The problem isn’t around the cryptographic strength of digital certificates but the implied level of trust we have when using them. We understand the weaknesses of credentials, so we often ask users to implement multifactor authentication. This leads us to the next concern—the security of private certificates.
Perhaps the greatest weakness of digital certificates is that they are so strongly trusted. Since a digital certificate is impossible to forge, we must assume that the certificate holder is the person or device to which it was initially issued. This means that the certificate must be stored securely. If it is stolen, then a malicious party will be able to assert that it is a valid client. Client certificates should not be used in environments in which the user or device is not trusted. If the client cannot be fully trusted, then the certificate must be protected as much as possible. For example, it should be stored within a hardware security module or password protected.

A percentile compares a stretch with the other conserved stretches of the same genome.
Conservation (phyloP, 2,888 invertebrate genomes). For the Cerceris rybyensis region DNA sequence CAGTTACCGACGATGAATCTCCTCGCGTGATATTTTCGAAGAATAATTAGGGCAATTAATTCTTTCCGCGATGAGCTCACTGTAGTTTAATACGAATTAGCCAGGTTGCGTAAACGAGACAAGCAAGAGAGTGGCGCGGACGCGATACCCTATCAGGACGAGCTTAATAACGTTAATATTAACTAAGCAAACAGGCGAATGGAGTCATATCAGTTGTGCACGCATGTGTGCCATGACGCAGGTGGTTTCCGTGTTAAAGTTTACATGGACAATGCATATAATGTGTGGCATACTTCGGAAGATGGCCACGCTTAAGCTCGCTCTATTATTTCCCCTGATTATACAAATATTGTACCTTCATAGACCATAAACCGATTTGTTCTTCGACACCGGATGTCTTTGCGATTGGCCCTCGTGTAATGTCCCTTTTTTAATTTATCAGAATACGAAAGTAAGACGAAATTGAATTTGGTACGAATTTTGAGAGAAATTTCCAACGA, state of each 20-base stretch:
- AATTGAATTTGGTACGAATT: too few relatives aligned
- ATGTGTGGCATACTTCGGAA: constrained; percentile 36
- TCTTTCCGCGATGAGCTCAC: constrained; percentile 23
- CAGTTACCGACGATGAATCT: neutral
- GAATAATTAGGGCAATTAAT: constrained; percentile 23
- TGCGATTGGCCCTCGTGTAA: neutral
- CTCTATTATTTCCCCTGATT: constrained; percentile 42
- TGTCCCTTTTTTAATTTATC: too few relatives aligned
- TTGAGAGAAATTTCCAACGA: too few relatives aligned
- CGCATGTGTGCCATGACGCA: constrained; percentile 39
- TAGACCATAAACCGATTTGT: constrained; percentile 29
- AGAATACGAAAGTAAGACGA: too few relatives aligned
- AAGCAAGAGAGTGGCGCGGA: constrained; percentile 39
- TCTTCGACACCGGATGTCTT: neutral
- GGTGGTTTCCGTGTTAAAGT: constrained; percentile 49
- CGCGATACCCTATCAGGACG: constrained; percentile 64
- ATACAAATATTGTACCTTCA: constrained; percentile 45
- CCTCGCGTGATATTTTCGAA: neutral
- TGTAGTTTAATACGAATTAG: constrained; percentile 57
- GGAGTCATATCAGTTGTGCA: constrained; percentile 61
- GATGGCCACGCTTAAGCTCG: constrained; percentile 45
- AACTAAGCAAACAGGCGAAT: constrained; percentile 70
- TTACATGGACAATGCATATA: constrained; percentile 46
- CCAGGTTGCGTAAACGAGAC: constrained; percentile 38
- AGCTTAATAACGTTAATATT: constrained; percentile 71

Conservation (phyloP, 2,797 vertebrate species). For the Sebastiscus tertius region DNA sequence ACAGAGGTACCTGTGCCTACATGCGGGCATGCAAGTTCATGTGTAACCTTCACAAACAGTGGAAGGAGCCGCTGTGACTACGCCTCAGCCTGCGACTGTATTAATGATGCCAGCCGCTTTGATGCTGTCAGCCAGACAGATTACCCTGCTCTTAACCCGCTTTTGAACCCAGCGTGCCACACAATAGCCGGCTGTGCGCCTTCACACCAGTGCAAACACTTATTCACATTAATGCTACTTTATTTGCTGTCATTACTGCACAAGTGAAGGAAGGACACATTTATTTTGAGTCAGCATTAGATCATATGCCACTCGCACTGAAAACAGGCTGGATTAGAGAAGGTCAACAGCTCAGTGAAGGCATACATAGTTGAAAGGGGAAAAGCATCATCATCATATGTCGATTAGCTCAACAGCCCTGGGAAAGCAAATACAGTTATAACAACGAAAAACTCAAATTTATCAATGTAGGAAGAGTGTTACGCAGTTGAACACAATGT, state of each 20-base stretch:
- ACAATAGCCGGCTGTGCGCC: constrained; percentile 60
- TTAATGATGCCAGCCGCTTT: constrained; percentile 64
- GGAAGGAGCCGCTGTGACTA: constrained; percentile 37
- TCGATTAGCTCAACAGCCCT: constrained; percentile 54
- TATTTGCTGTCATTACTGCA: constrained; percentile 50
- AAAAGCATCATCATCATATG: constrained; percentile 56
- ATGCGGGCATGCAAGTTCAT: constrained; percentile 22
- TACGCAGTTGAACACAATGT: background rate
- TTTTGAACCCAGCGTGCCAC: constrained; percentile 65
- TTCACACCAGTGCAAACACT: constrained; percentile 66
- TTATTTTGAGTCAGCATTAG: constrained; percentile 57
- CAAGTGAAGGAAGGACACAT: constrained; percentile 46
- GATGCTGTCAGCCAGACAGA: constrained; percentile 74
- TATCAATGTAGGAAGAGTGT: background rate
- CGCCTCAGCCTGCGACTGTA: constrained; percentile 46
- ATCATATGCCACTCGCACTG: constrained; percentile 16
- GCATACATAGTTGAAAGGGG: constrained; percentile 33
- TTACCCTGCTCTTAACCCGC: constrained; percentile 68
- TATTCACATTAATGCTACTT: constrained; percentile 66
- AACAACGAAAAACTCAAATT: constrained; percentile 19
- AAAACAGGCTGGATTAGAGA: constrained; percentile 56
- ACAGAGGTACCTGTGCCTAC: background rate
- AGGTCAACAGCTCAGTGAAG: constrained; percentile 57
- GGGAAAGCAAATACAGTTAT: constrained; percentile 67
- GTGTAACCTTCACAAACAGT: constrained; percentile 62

Prior to TLS 1.3, it was possible to delay the mutual authentication step to a time after the initial handshake. This is known as step-up authentication or post-handshake authentication. A client (for example, a web browser) could visit a secure HTTPS website and browse anonymously. That is to say, no mutual TLS authentication needed to happen immediately. Upon navigating to a restricted area of the website, the server could request a new TLS handshake, during which it would prompt the user for a client certificate.